The winner of the Mr. Gay World 2021 competition – Louw Breytenbach from South Africa – was the Grand Marshal of the parade. He then posted a tribute to Tutu on Facebook: “RIP to one of the most incredible humans to ever walk on this earth! A champion of human rights. A warrior of gay rights.”
In many African countries, anti-LGBTQ violence is a persistent threat.
A prominent LGBTQ activist in Tunisia reported that two men, including one in a police uniform, beat and kicked him in an assault in October which they said was punishment for his attempts to kill him. lodge a complaint against the police for previous ill-treatment. The attack left Badr Baabou, president of the Tunisian Association for Justice and Equality, with many marks and bruises.
Last month, according to Human Rights Watch, a mob in Cameroon beat and sexually assaulted a 27-year-old intersex person. The perpetrators made videos of the protracted attack that circulated on social media.
At the government level, Senegal and Ghana are closely watched by supporters of LGBTQ rights.
In Senegal, 13 opposition lawmakers recently tabled a bill to toughen sanctions against homosexuality, doubling the maximum sentence to 10 years. Members of the ruling coalition say such a measure is unnecessary since homosexual acts are already illegal.
In Ghana, members of parliament continue to work on a bill that has been condemned by supporters of LGBTQ rights in that West African country and abroad. Among other things, the bill seeks to criminalize the promotion and funding of LGBTQ activities and the dissemination of information about LGBTQ people.
Alex Kofi Donkor, director of LGBT + Rights Ghana, regretted that relatively few African religious leaders share Tutu’s point of view.
âA lot of African preachers have a lot of prejudice, hatred and loathing for the LGBTQ community,â he said.
The controversy over Ghana’s bill has highlighted the challenges facing the Anglican World Communion, which has taken pro-LGBTQ positions not adopted by many Anglican leaders in Africa.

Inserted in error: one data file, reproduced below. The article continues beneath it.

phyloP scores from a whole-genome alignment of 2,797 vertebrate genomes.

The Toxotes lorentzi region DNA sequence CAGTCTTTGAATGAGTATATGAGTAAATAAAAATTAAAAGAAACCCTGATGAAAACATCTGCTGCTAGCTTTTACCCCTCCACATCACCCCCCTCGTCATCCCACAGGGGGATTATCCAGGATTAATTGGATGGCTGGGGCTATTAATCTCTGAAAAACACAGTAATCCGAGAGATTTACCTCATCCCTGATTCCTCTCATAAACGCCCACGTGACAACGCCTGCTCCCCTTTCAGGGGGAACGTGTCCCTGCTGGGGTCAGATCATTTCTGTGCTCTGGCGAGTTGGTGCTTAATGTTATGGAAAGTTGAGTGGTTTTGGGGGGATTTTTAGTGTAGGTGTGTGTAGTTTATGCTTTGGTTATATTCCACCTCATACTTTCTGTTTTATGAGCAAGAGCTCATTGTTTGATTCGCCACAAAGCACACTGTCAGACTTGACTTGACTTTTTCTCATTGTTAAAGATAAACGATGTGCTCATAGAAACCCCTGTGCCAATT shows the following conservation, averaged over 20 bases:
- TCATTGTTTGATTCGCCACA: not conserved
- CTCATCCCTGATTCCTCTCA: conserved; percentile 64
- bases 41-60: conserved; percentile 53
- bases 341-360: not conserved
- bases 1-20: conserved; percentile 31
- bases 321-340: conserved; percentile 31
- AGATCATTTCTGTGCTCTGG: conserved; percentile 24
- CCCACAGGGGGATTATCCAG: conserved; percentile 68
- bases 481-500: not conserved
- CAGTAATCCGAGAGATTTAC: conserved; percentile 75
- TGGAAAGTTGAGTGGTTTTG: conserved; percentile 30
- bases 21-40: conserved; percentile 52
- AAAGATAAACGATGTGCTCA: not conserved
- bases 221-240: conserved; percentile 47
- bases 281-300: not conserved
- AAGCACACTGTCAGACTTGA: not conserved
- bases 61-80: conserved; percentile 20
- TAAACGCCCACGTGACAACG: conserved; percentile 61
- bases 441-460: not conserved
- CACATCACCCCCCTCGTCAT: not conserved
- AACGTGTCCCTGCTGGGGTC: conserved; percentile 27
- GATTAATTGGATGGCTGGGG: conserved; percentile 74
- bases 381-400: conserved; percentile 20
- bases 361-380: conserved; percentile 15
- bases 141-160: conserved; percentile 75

In October, Justin Welby, Archbishop of the Anglican Church of Canterbury and symbolic leader of Anglicans around the world, said he was “gravely concerned” about the bill and would discuss the Anglican Church of Ghana’s response to the bill. of law with the Archbishop of Ghana.
He issued a statement reminding Anglican leaders in Ghana that the world organization of Anglican leaders is committed to opposing anti-LGBTQ discrimination and the criminalization of same-sex activity.
But in mid-November, Welby apologized for not speaking to the Ghanaian church before releasing his statement of concern.
“I have no authority over the Church in Ghana, and neither would I,” he said.
Days later, he released another ambivalent statement, referring to ongoing âprivate conversationsâ that would become âunnecessary or harmfulâ if made public.
Reverend Susan Russell, who is on staff at All Saints Episcopal Church in Pasadena, Calif., Recalled a Tutu visit to the church in 2005, shortly after the Episcopal Church ordination of her first openly gay bishop, Gene Robinson of New Hampshire. , sparked a controversy that still shakes the Anglican Communion.
She recalled that Tutu spoke about how all people are kissed by God, regardless of gender or race – and when he included gays and lesbians on that list as well, “there was really a gasp audible in the room of astonishment, relief and pleasure. “
âWhen you’re fighting on the sidelines and the powers seem to be galvanizing against you, and you have Desmond Tutu by your side, almost anything seems possible,â she said.
Associated Press editors Sylvia Hui in London; Farai Mutsaka in Harare, Zimbabwe; Wesley Fester in Cape Town, South Africa; Francis Kokutse in Accra, Ghana; Kwasi Asiedu in New York and Peter Smith in Pittsburgh contributed to this report.
The Associated Press’s religious coverage receives support from the Lilly Endowment via The Conversation US. The AP is solely responsible for this content.